Babri lawyer: What if…?
Senior advocate Rajeev Dhavan, who had represented the Sunni Central Wakf Board in the Ayodhya title suit, said on Tuesday citizens need to “retrieve” the Constitution from the political executive and courts.
Dhavan, who was speaking at an event to mark the 70th anniversary of Constitution Day, dwelt upon a range of topics, including judgments on defections of legislators, President’s rule in states and “majoritarianism”, as well as attempts to gag criticism through official agencies.
But he spoke at length on the November 9 Ayodhya verdict too that saw a constitution bench hand the entire disputed plot to Ram Lalla Virajman (baby Ram), represented by a Vishwa Hindu Parishad leader.
“Majoritarian nation and to acquire a majority are two entirely different things. A majority was converted into the most odious majoritarianism that we know…. What happened to Indira Jaising, what happened to Amnesty India? The moment they said something about Babri Masjid… immediately the troops of the FCRA went to them,” Dhavan said in a lecture at the event organised by the CPM-backed Safdar Hashmi Memorial Trust.
Senior advocate and activist Jaising and Amnesty India, who had criticised the Ayodhya verdict, are being investigated for alleged violations of the Foreign Contributions Regulatory Act.
“The effort of this exercise is not just an example of suppressing voices. The object of the exercise… is to make you lose your motivation to fight because that is the ultimate loss, not a censorship here or a censorship there. The ultimate loss is to silence activists so that these activists lose their motivation to fight…. This is the Constitution as it is working today,” Dhavan said.
Speaking about the murders of rationalists and outspoken journalists, he said: “Look at the lives that have gone since 2015. (Govind) Pansare, (Narendra) Dabholkar, (Gauri) Lankesh. Now you can’t have a secular Constitution without a secular people. If people are being murdered because of their free speech, pretty little has in fact been done for that.”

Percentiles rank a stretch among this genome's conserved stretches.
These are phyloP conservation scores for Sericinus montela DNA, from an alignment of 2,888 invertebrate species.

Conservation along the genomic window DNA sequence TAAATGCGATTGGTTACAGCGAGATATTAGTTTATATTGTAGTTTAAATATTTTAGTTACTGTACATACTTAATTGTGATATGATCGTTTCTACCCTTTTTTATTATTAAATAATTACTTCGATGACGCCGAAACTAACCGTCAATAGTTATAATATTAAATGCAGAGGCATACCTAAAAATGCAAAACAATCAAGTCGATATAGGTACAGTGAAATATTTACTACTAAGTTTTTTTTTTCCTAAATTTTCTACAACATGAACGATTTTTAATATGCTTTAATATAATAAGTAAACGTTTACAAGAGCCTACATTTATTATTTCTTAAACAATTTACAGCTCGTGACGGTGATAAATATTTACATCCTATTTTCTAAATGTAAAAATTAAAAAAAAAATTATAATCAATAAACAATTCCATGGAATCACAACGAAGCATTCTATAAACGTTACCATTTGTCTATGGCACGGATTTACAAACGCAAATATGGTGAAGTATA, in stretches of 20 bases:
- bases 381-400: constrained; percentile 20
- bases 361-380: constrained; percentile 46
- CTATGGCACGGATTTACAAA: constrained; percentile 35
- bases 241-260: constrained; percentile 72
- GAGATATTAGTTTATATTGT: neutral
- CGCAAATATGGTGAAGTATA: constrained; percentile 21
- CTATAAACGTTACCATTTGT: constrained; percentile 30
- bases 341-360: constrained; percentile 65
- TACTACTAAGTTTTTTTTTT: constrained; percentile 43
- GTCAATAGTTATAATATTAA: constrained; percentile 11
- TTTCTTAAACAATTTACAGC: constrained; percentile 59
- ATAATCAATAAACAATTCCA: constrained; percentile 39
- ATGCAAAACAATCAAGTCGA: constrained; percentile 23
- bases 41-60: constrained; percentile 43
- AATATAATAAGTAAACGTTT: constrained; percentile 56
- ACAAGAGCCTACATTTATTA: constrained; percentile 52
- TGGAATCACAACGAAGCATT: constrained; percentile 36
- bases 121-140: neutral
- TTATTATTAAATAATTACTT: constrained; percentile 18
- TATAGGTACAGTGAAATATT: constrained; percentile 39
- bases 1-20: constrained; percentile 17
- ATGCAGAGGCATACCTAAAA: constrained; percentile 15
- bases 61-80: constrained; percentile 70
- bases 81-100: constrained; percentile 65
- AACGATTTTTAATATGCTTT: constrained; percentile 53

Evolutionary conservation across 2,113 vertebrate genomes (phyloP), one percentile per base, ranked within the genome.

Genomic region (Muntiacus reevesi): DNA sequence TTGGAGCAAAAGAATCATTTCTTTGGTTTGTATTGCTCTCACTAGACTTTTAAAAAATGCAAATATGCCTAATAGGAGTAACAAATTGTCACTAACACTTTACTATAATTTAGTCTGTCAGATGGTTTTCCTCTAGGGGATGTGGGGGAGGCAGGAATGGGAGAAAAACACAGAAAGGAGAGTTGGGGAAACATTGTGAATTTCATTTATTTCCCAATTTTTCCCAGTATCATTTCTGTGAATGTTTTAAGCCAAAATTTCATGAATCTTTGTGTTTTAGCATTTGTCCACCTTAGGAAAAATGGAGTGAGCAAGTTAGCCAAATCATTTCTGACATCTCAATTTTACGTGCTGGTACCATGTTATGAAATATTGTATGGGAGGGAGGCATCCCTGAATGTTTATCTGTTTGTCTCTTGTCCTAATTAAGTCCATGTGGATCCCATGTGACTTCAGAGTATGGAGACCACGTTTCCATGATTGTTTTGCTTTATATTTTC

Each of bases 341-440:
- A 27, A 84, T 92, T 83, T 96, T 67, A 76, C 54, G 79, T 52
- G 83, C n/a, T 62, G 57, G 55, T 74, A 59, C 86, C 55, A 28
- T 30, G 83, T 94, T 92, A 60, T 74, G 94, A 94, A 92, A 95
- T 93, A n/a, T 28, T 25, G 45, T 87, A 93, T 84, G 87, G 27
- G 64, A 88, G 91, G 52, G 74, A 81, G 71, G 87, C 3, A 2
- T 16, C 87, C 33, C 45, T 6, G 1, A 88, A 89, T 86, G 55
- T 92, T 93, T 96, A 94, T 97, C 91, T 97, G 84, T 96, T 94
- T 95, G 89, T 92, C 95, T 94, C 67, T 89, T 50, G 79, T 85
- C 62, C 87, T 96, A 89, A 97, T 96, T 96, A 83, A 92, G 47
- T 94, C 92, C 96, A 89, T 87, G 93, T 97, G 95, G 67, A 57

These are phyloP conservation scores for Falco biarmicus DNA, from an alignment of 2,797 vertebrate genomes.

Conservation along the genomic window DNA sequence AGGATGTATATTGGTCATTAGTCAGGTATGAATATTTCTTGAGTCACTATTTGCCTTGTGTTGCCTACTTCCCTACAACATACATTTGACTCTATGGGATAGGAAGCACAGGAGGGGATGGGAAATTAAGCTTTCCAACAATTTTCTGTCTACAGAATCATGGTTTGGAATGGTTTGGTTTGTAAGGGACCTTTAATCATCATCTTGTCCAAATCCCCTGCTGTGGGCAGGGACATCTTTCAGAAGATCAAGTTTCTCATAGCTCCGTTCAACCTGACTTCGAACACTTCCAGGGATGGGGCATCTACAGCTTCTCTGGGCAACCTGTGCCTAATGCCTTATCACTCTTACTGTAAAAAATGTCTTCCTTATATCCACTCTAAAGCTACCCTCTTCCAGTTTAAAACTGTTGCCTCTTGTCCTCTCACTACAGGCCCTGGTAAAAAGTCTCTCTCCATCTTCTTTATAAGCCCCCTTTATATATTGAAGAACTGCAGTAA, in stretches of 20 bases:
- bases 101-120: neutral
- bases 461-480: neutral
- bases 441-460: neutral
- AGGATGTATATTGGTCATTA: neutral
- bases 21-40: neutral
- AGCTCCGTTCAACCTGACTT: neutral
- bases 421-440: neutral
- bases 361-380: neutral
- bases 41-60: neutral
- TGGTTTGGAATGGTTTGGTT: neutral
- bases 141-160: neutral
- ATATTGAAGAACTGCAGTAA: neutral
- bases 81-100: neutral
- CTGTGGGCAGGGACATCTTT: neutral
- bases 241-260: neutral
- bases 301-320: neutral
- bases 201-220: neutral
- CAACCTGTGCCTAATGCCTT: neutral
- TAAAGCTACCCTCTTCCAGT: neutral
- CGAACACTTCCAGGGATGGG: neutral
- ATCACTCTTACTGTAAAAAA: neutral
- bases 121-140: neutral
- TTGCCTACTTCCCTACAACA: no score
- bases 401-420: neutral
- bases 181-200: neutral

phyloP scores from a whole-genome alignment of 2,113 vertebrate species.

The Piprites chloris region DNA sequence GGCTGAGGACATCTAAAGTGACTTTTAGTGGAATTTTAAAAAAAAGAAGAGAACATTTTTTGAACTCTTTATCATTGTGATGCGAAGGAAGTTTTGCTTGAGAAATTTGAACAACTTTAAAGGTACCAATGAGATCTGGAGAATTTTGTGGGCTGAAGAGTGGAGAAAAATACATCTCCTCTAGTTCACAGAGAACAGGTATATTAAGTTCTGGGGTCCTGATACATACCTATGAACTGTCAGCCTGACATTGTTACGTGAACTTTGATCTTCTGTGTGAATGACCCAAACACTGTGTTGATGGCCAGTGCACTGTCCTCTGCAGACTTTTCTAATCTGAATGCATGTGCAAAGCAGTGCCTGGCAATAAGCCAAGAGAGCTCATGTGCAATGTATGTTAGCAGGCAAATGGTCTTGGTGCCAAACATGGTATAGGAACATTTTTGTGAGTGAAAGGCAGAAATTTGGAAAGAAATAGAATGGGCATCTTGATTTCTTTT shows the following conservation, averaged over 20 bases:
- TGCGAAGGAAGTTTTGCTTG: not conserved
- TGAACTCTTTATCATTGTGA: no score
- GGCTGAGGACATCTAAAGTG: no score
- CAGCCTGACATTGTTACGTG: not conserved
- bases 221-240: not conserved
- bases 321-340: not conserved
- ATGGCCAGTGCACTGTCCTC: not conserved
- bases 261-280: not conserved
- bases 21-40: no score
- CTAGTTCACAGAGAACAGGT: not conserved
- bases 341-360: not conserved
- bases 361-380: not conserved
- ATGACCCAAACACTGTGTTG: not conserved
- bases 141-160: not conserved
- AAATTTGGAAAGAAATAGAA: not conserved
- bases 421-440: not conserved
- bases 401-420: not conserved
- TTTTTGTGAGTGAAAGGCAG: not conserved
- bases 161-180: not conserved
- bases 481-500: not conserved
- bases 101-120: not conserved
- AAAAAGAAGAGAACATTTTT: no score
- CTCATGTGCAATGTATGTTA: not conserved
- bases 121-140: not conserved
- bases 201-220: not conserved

Dhavan questioned the court’s Ayodhya verdict. “Those stones in Babri belong to Muslims. The land was given away but the stones in Babri belong to the Muslims,” he said.
“It (the judgment) is a mandamus to destroy…. Assume that in 1992 the masjid was not destroyed and it was still standing today. The title in 1992, according to this judgment, would be with the Hindus. If that monument was standing today, but for this destruction, the order of the SC properly read, in fact, means: destroy it and move it.”
He explained: “They say between 1528 and 1857 you have no evidence to prove that you prayed there. A wakf is a wakf. If tomorrow I don’t pray there for a century it doesn’t cease to be a wakf. But the fact being from 1528 onwards, first the Mughals and then the nawabs ruled there. Why on earth would there be on the balance of probability a masjid that was not prayed to, while Muslims were in power.”
Dhavan said a review petition should be filed against the verdict. “Review is a way in which the people who were before the court will state their problems with this judgment. It is the only authoritative way in which the Muslim community can tell the court, not the media… this is wrong with the judgement…. It will be authoritative statement on record.”
The 72-year-old legal veteran added: “But why do people not want a review to be filed? Peace? Can there be peace without justice?”
Dhavan concluded his lecture by asking the audience to “retrieve” the Constitution, which he classifies as a collection of legal and political texts.
“There has been a tendency on our part, in what could be called classical constitutionalism, to find two answers for democracy. The first answer has been that the political texts are located with the PM, cabinet and Parliament. You concentrate on those political texts…. Then, if you have problems with the justice texts, you go to the judiciary…. Now, this is in my view, an entirely mistaken view of the Constitution.”
Citizens, Dhavan said, need to defend the Constitution. “We have surrendered our power to our rulers…. We are lucky that we have a Constitution at all. If tomorrow, a Constituent Assembly meets, we may not be able to agree to have a Constitution. This is what we have and this is what we have to work with…. My understanding of the Constitution in our times in 2019 is the Constitution is a site of struggle, not necessarily a site of welfare and justice... This constitution does not belong to them it belongs to us, and how is it that we are going to retrieve this Constitution,” he added.
Dhavan and economist Prabhat Patnaik released a collection of news columns on the Ayodhya verdict titled “Justice Denied”.